I am surrounded by a lot of women who are passionate about what they do. People who attend conferences or network events, or get in touch through this blog with me, are usually already aware of the effort required to succeed.
Sometimes though, I meet people who forlornly say that they would be more successful/confident/financially secure/[insert any other word here] if only their company would pay for them to go on a training course.
Training courses are great. I know because I have been on many over the years. Training courses paid for by another person are even better. It all depends on the quality and efficacy of your trainer. However, you can still get a lot from a training course if you choose well.
Courses are not what they seem. You can sit in a classroom and learn, then go back to work the same way you did before. Even project management certification doesn’t mean you will be able to work differently. The certificate is not what you want to achieve, but the certificate.
To make the training course lessons stick, it takes serious action planning at the beginning of the course, following up with your manager, and personal commitment. Although training courses are great, they are not the only way to learn.
There are other ways to receive training, besides a classroom course
It’s okay to learn things in different ways. Companies are cutting back on the number of people who take courses.
I can tell because I receive more marketing emails from training providers than I ever did (and cold outreach via LinkedIn messages – bleurgh).
Companies are spending their money on other things than sending employees on courses. All of this adds up into the fact that you’re unlikely get lucky if you’re in the “if only I could” school of thought.
Training is not just about courses. If your company is cutting back on training, but you still want to learn new skills, there are many other options. Here are some options
Are you interested in a career in Marketing? You can reach out to someone and ask them to go with you for the day. It might take a few calls to find the right person.
It should be written as if the reader really wants to learn more about their work. People are usually grateful that you are interested.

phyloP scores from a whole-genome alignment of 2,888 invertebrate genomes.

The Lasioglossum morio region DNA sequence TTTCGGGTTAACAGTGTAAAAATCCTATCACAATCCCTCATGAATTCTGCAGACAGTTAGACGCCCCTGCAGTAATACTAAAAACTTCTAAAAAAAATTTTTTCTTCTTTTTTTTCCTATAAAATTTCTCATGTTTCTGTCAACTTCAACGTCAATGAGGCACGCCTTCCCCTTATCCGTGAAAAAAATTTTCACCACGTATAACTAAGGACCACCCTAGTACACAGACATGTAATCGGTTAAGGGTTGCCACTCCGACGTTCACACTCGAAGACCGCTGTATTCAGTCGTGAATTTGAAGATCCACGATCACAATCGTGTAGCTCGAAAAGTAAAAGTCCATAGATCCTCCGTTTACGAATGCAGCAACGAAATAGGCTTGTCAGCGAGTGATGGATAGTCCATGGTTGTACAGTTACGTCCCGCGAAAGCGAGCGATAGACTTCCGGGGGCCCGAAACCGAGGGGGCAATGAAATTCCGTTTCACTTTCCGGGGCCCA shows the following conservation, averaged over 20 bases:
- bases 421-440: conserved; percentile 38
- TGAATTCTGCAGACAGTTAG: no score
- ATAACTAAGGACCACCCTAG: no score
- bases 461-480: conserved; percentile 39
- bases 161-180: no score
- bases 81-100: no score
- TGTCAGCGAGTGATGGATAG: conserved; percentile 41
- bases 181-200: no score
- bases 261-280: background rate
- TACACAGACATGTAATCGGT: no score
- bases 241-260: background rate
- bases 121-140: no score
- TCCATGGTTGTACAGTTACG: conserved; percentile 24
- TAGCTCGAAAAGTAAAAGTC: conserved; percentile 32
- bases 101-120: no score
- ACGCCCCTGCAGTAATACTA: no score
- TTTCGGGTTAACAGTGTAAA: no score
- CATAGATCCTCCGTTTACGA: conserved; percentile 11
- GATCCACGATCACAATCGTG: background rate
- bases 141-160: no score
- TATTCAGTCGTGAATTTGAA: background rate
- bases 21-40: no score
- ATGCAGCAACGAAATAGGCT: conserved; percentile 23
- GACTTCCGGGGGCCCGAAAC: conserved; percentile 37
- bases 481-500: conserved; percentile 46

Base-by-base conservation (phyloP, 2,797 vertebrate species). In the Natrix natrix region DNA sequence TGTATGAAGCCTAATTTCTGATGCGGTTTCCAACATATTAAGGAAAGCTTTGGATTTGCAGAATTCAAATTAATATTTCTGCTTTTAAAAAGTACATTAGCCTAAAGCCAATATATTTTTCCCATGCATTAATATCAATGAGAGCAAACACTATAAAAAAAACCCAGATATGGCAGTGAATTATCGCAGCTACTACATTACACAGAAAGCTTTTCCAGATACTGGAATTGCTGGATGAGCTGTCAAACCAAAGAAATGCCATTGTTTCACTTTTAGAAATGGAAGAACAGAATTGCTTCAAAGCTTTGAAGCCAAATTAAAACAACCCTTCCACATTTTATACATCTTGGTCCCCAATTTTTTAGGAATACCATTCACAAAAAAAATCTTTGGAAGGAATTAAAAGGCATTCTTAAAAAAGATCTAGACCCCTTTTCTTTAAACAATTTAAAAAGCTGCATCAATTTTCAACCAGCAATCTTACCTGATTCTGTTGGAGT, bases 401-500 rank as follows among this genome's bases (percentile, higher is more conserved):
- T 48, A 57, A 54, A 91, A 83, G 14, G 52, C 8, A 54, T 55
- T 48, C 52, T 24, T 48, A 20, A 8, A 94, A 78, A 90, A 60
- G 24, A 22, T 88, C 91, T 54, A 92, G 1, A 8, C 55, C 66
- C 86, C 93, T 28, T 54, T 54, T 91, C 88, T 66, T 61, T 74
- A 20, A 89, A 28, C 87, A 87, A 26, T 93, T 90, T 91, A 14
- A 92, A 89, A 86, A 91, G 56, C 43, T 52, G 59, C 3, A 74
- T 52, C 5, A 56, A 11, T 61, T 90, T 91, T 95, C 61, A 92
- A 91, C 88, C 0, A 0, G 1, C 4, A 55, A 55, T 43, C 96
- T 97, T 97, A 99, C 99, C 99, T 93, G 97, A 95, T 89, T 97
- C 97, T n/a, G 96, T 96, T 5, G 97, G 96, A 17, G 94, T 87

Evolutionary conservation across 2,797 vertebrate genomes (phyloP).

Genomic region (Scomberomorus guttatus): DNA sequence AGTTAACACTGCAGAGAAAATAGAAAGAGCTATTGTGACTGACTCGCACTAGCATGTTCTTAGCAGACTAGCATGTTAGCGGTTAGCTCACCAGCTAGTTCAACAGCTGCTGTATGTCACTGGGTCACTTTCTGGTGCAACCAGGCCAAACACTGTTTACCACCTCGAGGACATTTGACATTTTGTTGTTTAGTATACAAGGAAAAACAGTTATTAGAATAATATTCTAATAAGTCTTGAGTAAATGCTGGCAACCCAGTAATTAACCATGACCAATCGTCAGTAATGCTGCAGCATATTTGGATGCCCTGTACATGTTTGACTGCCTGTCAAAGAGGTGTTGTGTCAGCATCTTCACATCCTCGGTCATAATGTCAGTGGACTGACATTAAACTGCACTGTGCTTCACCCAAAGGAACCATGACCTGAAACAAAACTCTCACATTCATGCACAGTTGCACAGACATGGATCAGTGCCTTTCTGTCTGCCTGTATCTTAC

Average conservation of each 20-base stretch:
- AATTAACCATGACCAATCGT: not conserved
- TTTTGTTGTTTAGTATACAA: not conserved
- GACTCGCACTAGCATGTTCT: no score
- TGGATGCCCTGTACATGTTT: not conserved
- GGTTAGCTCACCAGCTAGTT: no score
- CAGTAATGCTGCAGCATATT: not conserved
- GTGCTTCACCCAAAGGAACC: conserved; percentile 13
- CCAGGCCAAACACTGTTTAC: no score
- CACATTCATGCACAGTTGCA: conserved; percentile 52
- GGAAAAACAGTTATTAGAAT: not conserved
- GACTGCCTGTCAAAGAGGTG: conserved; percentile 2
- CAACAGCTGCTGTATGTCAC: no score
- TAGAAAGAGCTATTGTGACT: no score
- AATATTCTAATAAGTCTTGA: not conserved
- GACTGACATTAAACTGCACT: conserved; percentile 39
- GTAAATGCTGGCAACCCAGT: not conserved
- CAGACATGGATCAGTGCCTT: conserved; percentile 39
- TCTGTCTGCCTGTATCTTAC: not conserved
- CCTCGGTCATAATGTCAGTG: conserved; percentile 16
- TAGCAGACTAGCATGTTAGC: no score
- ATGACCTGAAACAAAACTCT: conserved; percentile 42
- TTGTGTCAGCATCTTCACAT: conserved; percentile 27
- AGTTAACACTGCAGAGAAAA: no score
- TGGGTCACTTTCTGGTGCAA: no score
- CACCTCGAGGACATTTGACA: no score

This was something I learned while working as a summer intern at a management college. One of my tasks was helping the Research department by calling people and asking if they would be willing to speak at a college-organized conference. Each cold call was a nightmare, but everyone said yes.
Do you have a mentor? Get one if you don’t already. It’s free if someone is in your organization. I can make it reasonably priced if you are using me. It would be a cold manager that wouldn’t support the idea.
Mentor someone else if you have one. Mentoring someone else will help you develop your skills and introduce you to other people.
Industry Press
Do you ever read the industry press? Not just PM Today, PM Forum online.
You can put aside project management and read the news related to your company’s main focus, such as insurance, law, or construction. If you don’t belong to your professional body, such as the Chartered Insurance Institute, the CIPD or others, then find someone who is. Once they have finished, get their society magazine. Reading – in print or online – can help you to find a lot of information.
Many online publications offer forums where you can find training and development tips from the experts.
If these ideas don’t appeal to you, here are some alternatives:
Online courses/workshops
Industry webinars